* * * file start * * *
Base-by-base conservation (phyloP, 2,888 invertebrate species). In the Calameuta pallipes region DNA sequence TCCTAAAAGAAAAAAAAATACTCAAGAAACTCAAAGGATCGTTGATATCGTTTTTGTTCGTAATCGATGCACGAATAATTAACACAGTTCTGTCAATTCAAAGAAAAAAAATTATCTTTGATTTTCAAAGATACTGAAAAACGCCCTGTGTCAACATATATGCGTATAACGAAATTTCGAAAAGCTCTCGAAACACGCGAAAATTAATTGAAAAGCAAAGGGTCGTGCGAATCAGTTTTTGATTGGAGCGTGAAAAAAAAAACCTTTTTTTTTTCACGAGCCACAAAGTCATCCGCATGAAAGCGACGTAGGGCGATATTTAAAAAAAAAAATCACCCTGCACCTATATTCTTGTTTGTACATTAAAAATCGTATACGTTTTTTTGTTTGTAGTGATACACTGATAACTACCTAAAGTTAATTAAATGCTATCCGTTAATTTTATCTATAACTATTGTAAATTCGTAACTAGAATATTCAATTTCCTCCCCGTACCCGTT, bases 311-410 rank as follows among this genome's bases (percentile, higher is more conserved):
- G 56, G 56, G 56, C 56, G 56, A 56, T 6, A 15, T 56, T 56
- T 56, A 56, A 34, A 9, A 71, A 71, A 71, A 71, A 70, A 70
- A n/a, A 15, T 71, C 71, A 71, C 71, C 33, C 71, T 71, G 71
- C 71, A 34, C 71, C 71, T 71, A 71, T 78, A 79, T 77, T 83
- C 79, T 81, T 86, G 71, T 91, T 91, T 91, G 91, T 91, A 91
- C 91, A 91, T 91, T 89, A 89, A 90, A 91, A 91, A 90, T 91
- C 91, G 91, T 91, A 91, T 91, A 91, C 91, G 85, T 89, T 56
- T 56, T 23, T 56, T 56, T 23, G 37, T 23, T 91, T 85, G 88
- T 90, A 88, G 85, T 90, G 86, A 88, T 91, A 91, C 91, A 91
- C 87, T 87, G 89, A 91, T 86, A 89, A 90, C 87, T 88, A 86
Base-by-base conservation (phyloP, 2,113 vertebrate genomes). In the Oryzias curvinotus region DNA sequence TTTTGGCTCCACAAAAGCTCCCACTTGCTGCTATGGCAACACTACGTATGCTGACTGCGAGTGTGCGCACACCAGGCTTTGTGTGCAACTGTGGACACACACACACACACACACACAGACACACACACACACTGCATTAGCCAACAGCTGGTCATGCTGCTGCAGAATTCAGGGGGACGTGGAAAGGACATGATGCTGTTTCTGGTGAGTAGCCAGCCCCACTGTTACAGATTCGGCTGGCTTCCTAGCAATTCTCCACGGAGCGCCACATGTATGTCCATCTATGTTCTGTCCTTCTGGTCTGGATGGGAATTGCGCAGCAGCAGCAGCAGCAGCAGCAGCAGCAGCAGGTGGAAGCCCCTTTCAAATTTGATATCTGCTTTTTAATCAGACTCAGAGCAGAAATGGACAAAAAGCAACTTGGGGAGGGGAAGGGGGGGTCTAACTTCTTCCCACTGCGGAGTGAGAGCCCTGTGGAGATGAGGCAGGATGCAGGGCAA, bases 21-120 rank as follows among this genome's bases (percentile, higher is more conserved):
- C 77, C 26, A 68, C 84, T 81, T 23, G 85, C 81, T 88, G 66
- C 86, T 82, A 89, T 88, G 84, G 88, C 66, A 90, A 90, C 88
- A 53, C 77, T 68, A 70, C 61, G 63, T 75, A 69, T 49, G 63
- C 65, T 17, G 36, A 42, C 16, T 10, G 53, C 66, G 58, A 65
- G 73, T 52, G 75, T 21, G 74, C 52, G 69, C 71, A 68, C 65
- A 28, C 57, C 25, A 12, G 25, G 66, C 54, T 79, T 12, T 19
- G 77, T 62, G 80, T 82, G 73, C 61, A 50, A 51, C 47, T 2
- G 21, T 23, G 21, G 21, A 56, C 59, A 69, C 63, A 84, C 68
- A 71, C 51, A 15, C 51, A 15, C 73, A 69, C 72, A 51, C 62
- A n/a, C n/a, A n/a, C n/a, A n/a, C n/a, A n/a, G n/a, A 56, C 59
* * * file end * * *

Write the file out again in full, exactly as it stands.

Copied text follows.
Base-by-base conservation (phyloP, 2,888 invertebrate species). In the Calameuta pallipes region DNA sequence TCCTAAAAGAAAAAAAAATACTCAAGAAACTCAAAGGATCGTTGATATCGTTTTTGTTCGTAATCGATGCACGAATAATTAACACAGTTCTGTCAATTCAAAGAAAAAAAATTATCTTTGATTTTCAAAGATACTGAAAAACGCCCTGTGTCAACATATATGCGTATAACGAAATTTCGAAAAGCTCTCGAAACACGCGAAAATTAATTGAAAAGCAAAGGGTCGTGCGAATCAGTTTTTGATTGGAGCGTGAAAAAAAAAACCTTTTTTTTTTCACGAGCCACAAAGTCATCCGCATGAAAGCGACGTAGGGCGATATTTAAAAAAAAAAATCACCCTGCACCTATATTCTTGTTTGTACATTAAAAATCGTATACGTTTTTTTGTTTGTAGTGATACACTGATAACTACCTAAAGTTAATTAAATGCTATCCGTTAATTTTATCTATAACTATTGTAAATTCGTAACTAGAATATTCAATTTCCTCCCCGTACCCGTT, bases 311-410 rank as follows among this genome's bases (percentile, higher is more conserved):
- G 56, G 56, G 56, C 56, G 56, A 56, T 6, A 15, T 56, T 56
- T 56, A 56, A 34, A 9, A 71, A 71, A 71, A 71, A 70, A 70
- A n/a, A 15, T 71, C 71, A 71, C 71, C 33, C 71, T 71, G 71
- C 71, A 34, C 71, C 71, T 71, A 71, T 78, A 79, T 77, T 83
- C 79, T 81, T 86, G 71, T 91, T 91, T 91, G 91, T 91, A 91
- C 91, A 91, T 91, T 89, A 89, A 90, A 91, A 91, A 90, T 91
- C 91, G 91, T 91, A 91, T 91, A 91, C 91, G 85, T 89, T 56
- T 56, T 23, T 56, T 56, T 23, G 37, T 23, T 91, T 85, G 88
- T 90, A 88, G 85, T 90, G 86, A 88, T 91, A 91, C 91, A 91
- C 87, T 87, G 89, A 91, T 86, A 89, A 90, C 87, T 88, A 86
Base-by-base conservation (phyloP, 2,113 vertebrate genomes). In the Oryzias curvinotus region DNA sequence TTTTGGCTCCACAAAAGCTCCCACTTGCTGCTATGGCAACACTACGTATGCTGACTGCGAGTGTGCGCACACCAGGCTTTGTGTGCAACTGTGGACACACACACACACACACACACAGACACACACACACACTGCATTAGCCAACAGCTGGTCATGCTGCTGCAGAATTCAGGGGGACGTGGAAAGGACATGATGCTGTTTCTGGTGAGTAGCCAGCCCCACTGTTACAGATTCGGCTGGCTTCCTAGCAATTCTCCACGGAGCGCCACATGTATGTCCATCTATGTTCTGTCCTTCTGGTCTGGATGGGAATTGCGCAGCAGCAGCAGCAGCAGCAGCAGCAGCAGCAGGTGGAAGCCCCTTTCAAATTTGATATCTGCTTTTTAATCAGACTCAGAGCAGAAATGGACAAAAAGCAACTTGGGGAGGGGAAGGGGGGGTCTAACTTCTTCCCACTGCGGAGTGAGAGCCCTGTGGAGATGAGGCAGGATGCAGGGCAA, bases 21-120 rank as follows among this genome's bases (percentile, higher is more conserved):
- C 77, C 26, A 68, C 84, T 81, T 23, G 85, C 81, T 88, G 66
- C 86, T 82, A 89, T 88, G 84, G 88, C 66, A 90, A 90, C 88
- A 53, C 77, T 68, A 70, C 61, G 63, T 75, A 69, T 49, G 63
- C 65, T 17, G 36, A 42, C 16, T 10, G 53, C 66, G 58, A 65
- G 73, T 52, G 75, T 21, G 74, C 52, G 69, C 71, A 68, C 65
- A 28, C 57, C 25, A 12, G 25, G 66, C 54, T 79, T 12, T 19
- G 77, T 62, G 80, T 82, G 73, C 61, A 50, A 51, C 47, T 2
- G 21, T 23, G 21, G 21, A 56, C 59, A 69, C 63, A 84, C 68
- A 71, C 51, A 15, C 51, A 15, C 73, A 69, C 72, A 51, C 62
- A n/a, C n/a, A n/a, C n/a, A n/a, C n/a, A n/a, G n/a, A 56, C 59